“Harness, your hopes to just one person, because you know a harness, is only made for one”. Tell me that isn’t about love. Or marriage. Maybe I’m not right. But I’m sure I could not be wrong. Because seldom are there wrong interpretations, when it comes to Stephen Malkmus’ songs. At least that’s what my Literature teacher told me in school. Of course, she was talking about poetry then and not about songs written by some semi-obscure slacker from Stockton, California. That line, by the way, is from “Harness Your Hopes”, b-side to a single off Pavement’s 1997 LP, Brighten the Corners.
“That’s a love song?”, one might ask. It depends. Are you looking for a love song that is NOT a typical love song? By “typical”, I mean something that goes along the lines of Ed Sheeran’s “Thinking Out Loud” or Bon Jovi’s “Always” or Air Supply’s… Wait. Darn it, almost all of their songs fits that category. (Wait, did I just compare Ed Sheeran’s megaplatinum hit to the cheesiest motherf*ckering songs I know? Guess what, I just did.) Going back to my question. If your answer is yes, then yes, it is a love song, or at the very least, it could be. And though the title seems to evoke some kind of Christian inspirational message like Switchfoot’s “Dare You to Move” or “Learning to Breath”, the song is mostly non sectarian. Even though there’s a line that goes “Nun is to church as the parrot is to perch,” it’s quickly followed by “And my heart’s wide open truly” which only shows that “heart” is bigger than both “nun” and “church”. It’s definitely a song about love, isn’t it? Not quite or specifically the romantic type, but it is about love.
When you search the internet, you would most likely find Pavement and Stephen Malkmus associated with the words “indie”, “slackers” and “ironist”, but not with the words “love”, “emotions” or “love song.” You’d never or seldom find the words “love” and “Pavement” in the same sentence (except when some of their fans use the word “love” in forum threads and blogs). And I’m making that exception, that connection, by saying that, Pavement, wrote one of the finest love songs from the ’90s. I repeat: Pavement, wrote one of the finest love songs from the ’90s. And it’s called “Spit On A Stranger”, the opening track of their final album, 1999’s Terror Twilight. Hear below.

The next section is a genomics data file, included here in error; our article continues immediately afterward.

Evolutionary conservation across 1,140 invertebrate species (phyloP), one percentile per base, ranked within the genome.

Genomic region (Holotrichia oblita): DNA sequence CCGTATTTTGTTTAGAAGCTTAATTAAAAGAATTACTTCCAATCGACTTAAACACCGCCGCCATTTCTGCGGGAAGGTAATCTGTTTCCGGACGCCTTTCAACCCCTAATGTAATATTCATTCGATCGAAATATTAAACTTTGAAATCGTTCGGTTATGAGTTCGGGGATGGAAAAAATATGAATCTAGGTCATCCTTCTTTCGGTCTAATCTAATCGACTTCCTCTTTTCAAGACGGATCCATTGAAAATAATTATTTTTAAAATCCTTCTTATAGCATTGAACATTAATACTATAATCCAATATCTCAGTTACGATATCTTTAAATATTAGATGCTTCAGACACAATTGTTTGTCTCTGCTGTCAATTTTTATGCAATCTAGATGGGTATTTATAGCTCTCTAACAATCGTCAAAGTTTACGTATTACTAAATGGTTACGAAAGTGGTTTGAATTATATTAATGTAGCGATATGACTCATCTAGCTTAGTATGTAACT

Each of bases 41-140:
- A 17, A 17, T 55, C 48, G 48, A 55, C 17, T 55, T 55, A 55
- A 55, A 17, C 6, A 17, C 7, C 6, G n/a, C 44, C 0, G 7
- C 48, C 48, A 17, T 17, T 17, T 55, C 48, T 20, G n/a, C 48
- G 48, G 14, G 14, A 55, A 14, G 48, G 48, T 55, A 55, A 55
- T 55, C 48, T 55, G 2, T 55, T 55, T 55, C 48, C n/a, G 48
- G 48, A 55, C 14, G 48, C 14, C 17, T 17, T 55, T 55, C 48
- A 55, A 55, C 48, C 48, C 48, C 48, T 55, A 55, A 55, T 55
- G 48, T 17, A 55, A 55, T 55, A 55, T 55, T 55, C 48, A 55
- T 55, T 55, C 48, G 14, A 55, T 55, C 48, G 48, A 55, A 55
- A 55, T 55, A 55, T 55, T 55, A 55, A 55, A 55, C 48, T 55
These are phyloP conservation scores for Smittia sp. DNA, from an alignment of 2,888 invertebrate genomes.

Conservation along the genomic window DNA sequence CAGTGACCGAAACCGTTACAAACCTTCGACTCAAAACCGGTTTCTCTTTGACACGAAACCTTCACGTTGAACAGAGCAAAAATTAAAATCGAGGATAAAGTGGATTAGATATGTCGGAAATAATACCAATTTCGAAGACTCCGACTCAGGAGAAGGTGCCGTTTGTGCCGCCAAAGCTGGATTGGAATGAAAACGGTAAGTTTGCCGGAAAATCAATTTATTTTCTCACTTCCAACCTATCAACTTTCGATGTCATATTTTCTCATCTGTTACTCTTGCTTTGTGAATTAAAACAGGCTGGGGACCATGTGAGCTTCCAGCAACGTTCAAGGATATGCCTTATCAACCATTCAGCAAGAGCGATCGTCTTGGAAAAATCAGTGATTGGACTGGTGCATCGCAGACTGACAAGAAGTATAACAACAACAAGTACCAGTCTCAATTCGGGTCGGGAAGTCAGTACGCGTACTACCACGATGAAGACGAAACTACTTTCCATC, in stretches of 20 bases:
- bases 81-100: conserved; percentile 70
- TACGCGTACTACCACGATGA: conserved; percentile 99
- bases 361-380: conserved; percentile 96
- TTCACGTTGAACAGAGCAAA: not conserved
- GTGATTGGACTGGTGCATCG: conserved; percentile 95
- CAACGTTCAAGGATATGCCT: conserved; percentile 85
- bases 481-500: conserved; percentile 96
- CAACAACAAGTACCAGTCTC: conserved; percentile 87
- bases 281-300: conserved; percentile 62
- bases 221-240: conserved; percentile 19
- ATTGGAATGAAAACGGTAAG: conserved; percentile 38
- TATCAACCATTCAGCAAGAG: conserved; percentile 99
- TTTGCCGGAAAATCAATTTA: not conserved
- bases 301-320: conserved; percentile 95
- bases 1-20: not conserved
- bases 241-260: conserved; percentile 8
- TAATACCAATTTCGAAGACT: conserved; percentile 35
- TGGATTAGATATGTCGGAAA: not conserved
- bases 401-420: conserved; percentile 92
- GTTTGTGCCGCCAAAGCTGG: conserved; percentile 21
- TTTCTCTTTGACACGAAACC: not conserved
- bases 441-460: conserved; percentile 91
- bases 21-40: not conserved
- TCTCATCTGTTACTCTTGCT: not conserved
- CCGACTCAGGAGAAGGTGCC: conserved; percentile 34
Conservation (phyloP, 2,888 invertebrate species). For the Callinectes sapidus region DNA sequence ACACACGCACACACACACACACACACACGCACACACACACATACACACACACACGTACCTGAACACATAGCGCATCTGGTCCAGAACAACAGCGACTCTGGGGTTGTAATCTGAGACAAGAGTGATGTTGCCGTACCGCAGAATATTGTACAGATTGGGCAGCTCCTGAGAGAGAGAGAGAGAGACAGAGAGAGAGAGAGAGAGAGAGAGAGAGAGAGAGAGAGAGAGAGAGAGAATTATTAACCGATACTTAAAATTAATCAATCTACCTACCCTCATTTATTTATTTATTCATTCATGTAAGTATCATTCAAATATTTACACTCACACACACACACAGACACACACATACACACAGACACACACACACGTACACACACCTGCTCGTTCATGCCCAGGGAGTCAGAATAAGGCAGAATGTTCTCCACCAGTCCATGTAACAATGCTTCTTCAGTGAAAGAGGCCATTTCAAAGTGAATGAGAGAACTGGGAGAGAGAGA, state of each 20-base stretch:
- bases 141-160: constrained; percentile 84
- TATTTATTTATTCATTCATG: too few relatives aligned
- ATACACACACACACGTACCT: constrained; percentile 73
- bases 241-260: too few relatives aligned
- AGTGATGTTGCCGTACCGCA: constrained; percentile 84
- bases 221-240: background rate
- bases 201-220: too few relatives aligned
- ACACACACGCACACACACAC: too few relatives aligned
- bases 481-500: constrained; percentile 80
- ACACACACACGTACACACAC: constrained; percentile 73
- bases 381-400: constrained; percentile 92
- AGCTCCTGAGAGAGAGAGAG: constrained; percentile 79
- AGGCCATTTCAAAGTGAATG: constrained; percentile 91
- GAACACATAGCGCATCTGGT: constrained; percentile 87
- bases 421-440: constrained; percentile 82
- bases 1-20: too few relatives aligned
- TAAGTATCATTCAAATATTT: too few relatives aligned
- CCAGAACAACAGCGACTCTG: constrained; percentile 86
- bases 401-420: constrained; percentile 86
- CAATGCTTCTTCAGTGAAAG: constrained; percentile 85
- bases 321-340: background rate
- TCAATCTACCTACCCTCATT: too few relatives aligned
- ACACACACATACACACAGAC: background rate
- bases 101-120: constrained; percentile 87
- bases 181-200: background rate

Gorgeous melodies, right? (God, I love cocaine.) From the first line down to the part where Malkmus sings the high notes on “I’ll be the one that leaves you high…” Heavenly musical arrangements that surpass even the best by The Beatles. The lyrics, well, you couldn’t really tell if it’s really about love (Spit on a stranger? What does it mean?) If only the lyrics could mask the lilting melodies and the delicate arpeggiated chords that tells you it definitely is. (Malkmus, instead of professing love directly, dexterously circles around the subject, like a wordsmith throwing curveballs to intentionally miss his target.) Words could take the circuitous route, but beautiful melodies couldn’t lie. Somebody even went as far as saying that “spit on a stranger” actually refers to lip-locking, a kiss shared between strangers, err lovers. I don’t know. Whatever. She’s probably right.